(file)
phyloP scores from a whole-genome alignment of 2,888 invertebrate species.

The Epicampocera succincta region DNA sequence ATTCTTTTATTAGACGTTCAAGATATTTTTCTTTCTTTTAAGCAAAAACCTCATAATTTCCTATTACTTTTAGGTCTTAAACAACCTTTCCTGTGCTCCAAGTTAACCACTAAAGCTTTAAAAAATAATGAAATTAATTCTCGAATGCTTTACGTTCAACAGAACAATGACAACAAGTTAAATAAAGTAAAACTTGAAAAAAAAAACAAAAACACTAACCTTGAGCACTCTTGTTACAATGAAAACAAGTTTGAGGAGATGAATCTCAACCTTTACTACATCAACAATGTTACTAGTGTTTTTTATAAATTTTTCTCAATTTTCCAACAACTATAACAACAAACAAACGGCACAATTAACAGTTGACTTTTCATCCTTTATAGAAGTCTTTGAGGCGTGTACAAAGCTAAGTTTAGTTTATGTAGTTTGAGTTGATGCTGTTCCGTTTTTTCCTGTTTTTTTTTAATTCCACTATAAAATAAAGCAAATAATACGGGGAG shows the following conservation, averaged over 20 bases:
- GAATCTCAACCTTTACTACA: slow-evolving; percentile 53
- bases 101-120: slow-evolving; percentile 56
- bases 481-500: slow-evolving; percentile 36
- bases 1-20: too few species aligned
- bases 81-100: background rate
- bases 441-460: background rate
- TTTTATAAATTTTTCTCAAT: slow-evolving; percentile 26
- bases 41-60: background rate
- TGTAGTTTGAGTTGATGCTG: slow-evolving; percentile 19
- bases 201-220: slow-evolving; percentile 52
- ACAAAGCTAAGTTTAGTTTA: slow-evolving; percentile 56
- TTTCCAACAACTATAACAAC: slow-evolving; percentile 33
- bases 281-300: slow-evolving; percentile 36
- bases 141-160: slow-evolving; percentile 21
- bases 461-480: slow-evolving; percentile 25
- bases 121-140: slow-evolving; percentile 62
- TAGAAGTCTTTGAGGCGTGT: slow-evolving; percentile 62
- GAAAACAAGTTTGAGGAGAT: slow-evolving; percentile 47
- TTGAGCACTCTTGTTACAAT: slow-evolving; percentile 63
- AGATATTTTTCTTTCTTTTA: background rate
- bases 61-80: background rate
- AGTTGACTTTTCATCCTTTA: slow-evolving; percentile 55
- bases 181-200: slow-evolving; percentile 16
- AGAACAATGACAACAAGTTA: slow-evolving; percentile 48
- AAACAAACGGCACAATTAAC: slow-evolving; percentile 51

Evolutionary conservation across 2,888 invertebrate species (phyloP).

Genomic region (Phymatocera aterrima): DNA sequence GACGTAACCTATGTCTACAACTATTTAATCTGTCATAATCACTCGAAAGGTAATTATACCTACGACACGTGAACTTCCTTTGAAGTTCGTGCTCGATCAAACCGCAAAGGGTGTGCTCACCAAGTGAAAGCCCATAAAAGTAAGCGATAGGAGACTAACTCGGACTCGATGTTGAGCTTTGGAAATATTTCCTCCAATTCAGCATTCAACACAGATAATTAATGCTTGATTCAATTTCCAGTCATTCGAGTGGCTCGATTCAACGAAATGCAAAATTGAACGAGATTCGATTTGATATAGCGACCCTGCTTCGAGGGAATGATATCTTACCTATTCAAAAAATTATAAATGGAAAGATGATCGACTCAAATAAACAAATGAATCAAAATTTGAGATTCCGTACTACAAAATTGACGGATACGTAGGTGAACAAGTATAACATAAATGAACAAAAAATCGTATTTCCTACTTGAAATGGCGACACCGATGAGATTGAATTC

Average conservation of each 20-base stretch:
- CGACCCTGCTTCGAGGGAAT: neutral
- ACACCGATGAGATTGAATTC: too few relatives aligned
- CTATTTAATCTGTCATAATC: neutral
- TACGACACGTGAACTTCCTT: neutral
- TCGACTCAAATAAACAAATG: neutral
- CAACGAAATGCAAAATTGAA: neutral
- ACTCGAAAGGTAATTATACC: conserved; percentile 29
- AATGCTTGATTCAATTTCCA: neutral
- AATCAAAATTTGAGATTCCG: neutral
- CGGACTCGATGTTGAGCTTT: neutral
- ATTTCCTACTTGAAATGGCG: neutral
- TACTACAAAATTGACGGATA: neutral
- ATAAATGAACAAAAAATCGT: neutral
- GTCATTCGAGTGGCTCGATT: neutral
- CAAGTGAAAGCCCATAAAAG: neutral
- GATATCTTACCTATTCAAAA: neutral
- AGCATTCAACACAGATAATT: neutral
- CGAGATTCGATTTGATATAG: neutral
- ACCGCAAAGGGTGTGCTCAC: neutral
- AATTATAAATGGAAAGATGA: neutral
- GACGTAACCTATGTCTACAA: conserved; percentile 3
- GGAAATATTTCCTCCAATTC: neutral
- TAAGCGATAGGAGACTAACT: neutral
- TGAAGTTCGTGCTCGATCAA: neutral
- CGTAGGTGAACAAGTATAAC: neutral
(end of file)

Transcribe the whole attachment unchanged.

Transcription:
phyloP scores from a whole-genome alignment of 2,888 invertebrate species.

The Epicampocera succincta region DNA sequence ATTCTTTTATTAGACGTTCAAGATATTTTTCTTTCTTTTAAGCAAAAACCTCATAATTTCCTATTACTTTTAGGTCTTAAACAACCTTTCCTGTGCTCCAAGTTAACCACTAAAGCTTTAAAAAATAATGAAATTAATTCTCGAATGCTTTACGTTCAACAGAACAATGACAACAAGTTAAATAAAGTAAAACTTGAAAAAAAAAACAAAAACACTAACCTTGAGCACTCTTGTTACAATGAAAACAAGTTTGAGGAGATGAATCTCAACCTTTACTACATCAACAATGTTACTAGTGTTTTTTATAAATTTTTCTCAATTTTCCAACAACTATAACAACAAACAAACGGCACAATTAACAGTTGACTTTTCATCCTTTATAGAAGTCTTTGAGGCGTGTACAAAGCTAAGTTTAGTTTATGTAGTTTGAGTTGATGCTGTTCCGTTTTTTCCTGTTTTTTTTTAATTCCACTATAAAATAAAGCAAATAATACGGGGAG shows the following conservation, averaged over 20 bases:
- GAATCTCAACCTTTACTACA: slow-evolving; percentile 53
- bases 101-120: slow-evolving; percentile 56
- bases 481-500: slow-evolving; percentile 36
- bases 1-20: too few species aligned
- bases 81-100: background rate
- bases 441-460: background rate
- TTTTATAAATTTTTCTCAAT: slow-evolving; percentile 26
- bases 41-60: background rate
- TGTAGTTTGAGTTGATGCTG: slow-evolving; percentile 19
- bases 201-220: slow-evolving; percentile 52
- ACAAAGCTAAGTTTAGTTTA: slow-evolving; percentile 56
- TTTCCAACAACTATAACAAC: slow-evolving; percentile 33
- bases 281-300: slow-evolving; percentile 36
- bases 141-160: slow-evolving; percentile 21
- bases 461-480: slow-evolving; percentile 25
- bases 121-140: slow-evolving; percentile 62
- TAGAAGTCTTTGAGGCGTGT: slow-evolving; percentile 62
- GAAAACAAGTTTGAGGAGAT: slow-evolving; percentile 47
- TTGAGCACTCTTGTTACAAT: slow-evolving; percentile 63
- AGATATTTTTCTTTCTTTTA: background rate
- bases 61-80: background rate
- AGTTGACTTTTCATCCTTTA: slow-evolving; percentile 55
- bases 181-200: slow-evolving; percentile 16
- AGAACAATGACAACAAGTTA: slow-evolving; percentile 48
- AAACAAACGGCACAATTAAC: slow-evolving; percentile 51

Evolutionary conservation across 2,888 invertebrate species (phyloP).

Genomic region (Phymatocera aterrima): DNA sequence GACGTAACCTATGTCTACAACTATTTAATCTGTCATAATCACTCGAAAGGTAATTATACCTACGACACGTGAACTTCCTTTGAAGTTCGTGCTCGATCAAACCGCAAAGGGTGTGCTCACCAAGTGAAAGCCCATAAAAGTAAGCGATAGGAGACTAACTCGGACTCGATGTTGAGCTTTGGAAATATTTCCTCCAATTCAGCATTCAACACAGATAATTAATGCTTGATTCAATTTCCAGTCATTCGAGTGGCTCGATTCAACGAAATGCAAAATTGAACGAGATTCGATTTGATATAGCGACCCTGCTTCGAGGGAATGATATCTTACCTATTCAAAAAATTATAAATGGAAAGATGATCGACTCAAATAAACAAATGAATCAAAATTTGAGATTCCGTACTACAAAATTGACGGATACGTAGGTGAACAAGTATAACATAAATGAACAAAAAATCGTATTTCCTACTTGAAATGGCGACACCGATGAGATTGAATTC

Average conservation of each 20-base stretch:
- CGACCCTGCTTCGAGGGAAT: neutral
- ACACCGATGAGATTGAATTC: too few relatives aligned
- CTATTTAATCTGTCATAATC: neutral
- TACGACACGTGAACTTCCTT: neutral
- TCGACTCAAATAAACAAATG: neutral
- CAACGAAATGCAAAATTGAA: neutral
- ACTCGAAAGGTAATTATACC: conserved; percentile 29
- AATGCTTGATTCAATTTCCA: neutral
- AATCAAAATTTGAGATTCCG: neutral
- CGGACTCGATGTTGAGCTTT: neutral
- ATTTCCTACTTGAAATGGCG: neutral
- TACTACAAAATTGACGGATA: neutral
- ATAAATGAACAAAAAATCGT: neutral
- GTCATTCGAGTGGCTCGATT: neutral
- CAAGTGAAAGCCCATAAAAG: neutral
- GATATCTTACCTATTCAAAA: neutral
- AGCATTCAACACAGATAATT: neutral
- CGAGATTCGATTTGATATAG: neutral
- ACCGCAAAGGGTGTGCTCAC: neutral
- AATTATAAATGGAAAGATGA: neutral
- GACGTAACCTATGTCTACAA: conserved; percentile 3
- GGAAATATTTCCTCCAATTC: neutral
- TAAGCGATAGGAGACTAACT: neutral
- TGAAGTTCGTGCTCGATCAA: neutral
- CGTAGGTGAACAAGTATAAC: neutral